Making a Muslin

The beginnings of my muslin pieces.
I am not the patient type of sewer, the one who measures twice and cuts once, who lovingly presses each seam open, and who clips threads after every line of stitches. That said, ever since I learned how to properly finish my seams, I am learning that a carefully made garment is much more gratifying and lasts longer than a hack job.

Making a muslin--sewing a mock garment in a cheap fabric to adjust the fit and details before putting the time and effort into my actual project--is the second level of my new-found sewing patience. Here is what I learned while making up one for a pair of pants.

  • Fabric for muslins can be made out of anything--it doesn't have to be muslin. That said, if your final garment will be a non-stretch woven, so should your test fabric. Knit garments should be tested using knits. Similarly, the muslin should be of a comparable weight to the final garment to get a feel for the weight and drape.
  • Cut, measure and mark your pattern pieces with as much care as you would on a regular garment. You want to make sure that everything matches up--and if it doesn't be able to adjust the pattern pieces before cutting for your real garment. The only difference--you can mark on the muslin with permanent ink because it doesn't matter if it shows up on the final product, and it will make it easier to see.
  • Seams should be done in a way that they hold the muslin together but are easy to remove and redo. After some experimentation, I decided to tack the edges of my seams but keep a relatively long stitch length--3.5 on my machine. While the tacks were a little harder to remove when redoing seams, they kept the stitching in place. Tearing the muslin a littl is no big deal. The longer stitch length is easier to remove with a seam ripper than small stitches.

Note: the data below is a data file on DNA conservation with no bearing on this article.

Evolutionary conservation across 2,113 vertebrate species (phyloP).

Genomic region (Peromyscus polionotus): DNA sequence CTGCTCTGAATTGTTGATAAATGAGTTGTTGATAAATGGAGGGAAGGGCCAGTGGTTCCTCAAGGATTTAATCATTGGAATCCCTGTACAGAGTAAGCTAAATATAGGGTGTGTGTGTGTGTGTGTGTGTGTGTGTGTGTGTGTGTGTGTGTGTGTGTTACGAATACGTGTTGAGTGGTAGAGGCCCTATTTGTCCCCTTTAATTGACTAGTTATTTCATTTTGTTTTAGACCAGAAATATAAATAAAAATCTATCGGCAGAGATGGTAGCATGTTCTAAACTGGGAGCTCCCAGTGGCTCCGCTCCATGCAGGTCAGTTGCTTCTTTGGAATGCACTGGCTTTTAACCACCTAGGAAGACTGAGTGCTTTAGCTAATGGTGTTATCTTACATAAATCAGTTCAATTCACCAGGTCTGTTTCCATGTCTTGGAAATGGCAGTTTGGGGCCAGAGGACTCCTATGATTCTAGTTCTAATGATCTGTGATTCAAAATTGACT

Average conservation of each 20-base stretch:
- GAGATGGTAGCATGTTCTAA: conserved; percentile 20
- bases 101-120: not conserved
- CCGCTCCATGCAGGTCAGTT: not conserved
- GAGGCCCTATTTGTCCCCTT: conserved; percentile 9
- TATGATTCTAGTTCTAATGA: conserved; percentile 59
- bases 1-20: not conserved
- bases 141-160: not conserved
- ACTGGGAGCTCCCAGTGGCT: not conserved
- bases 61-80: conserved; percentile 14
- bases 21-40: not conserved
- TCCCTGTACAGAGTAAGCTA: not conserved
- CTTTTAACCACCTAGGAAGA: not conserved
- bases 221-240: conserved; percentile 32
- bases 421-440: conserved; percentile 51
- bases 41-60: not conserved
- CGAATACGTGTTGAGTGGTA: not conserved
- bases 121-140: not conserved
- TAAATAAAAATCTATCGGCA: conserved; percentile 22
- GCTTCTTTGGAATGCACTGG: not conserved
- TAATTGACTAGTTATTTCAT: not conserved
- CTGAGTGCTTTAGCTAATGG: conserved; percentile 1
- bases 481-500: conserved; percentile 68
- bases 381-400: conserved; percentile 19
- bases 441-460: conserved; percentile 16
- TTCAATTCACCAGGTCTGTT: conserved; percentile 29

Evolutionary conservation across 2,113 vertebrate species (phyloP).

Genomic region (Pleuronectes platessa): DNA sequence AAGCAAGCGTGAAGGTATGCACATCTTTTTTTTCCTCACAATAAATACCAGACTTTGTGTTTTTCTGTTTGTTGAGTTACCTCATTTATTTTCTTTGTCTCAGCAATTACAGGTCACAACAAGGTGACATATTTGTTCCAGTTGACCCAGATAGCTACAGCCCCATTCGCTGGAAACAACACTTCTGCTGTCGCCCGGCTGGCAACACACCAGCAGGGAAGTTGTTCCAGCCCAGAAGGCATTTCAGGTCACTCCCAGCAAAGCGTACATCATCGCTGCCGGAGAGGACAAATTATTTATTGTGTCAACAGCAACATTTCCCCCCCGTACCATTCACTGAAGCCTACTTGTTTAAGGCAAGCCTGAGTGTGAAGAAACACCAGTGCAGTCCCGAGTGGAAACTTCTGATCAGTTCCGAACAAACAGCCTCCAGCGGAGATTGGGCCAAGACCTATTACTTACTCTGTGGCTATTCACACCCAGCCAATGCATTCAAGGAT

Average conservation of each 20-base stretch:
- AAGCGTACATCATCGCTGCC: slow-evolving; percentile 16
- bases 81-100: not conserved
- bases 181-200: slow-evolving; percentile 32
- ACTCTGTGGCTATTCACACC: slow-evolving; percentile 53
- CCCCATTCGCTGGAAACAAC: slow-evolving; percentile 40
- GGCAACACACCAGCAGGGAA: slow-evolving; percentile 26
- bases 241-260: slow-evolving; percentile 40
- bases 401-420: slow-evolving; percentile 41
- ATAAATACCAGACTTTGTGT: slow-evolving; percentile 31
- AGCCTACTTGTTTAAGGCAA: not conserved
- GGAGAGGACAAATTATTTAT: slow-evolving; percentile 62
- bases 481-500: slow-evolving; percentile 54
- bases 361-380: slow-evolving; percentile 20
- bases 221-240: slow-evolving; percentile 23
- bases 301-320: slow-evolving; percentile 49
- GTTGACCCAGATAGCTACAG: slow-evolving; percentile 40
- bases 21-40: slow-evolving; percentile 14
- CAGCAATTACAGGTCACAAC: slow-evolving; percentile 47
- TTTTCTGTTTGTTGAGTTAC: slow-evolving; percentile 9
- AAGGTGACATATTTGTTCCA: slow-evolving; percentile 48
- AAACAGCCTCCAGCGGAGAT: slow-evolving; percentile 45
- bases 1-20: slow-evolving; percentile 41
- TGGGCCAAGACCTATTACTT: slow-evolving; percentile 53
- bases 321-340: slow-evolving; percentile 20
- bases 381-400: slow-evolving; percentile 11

• Sewing can, for the most part, be done with right sides together, as in a regular garment. This was especially true for me for the details, such as pockets and zippers. In this instance, it was better to see how they were constructed than to be able to take them in or out. For the seams that have a lot to do with the fit, such as the side seam, I sewed them wrong sides together where possible to make them easier to alter while wearing.
  • Notions should be bright and disposable. I sewed with bright purple thread on my white muslin, which made ripping seams out easier. I used an old zipper I had lying around to test out the fly. 
  • Take notes on your pattern instructions as you work. Clarify directions that weren't clear, and specifiy any changes you have made. This is will help you to remember all of the valuable lessons you have learned!
You can check out the muslin I made up for a pair of pants here.

This tutorial was featured on Burda Style!

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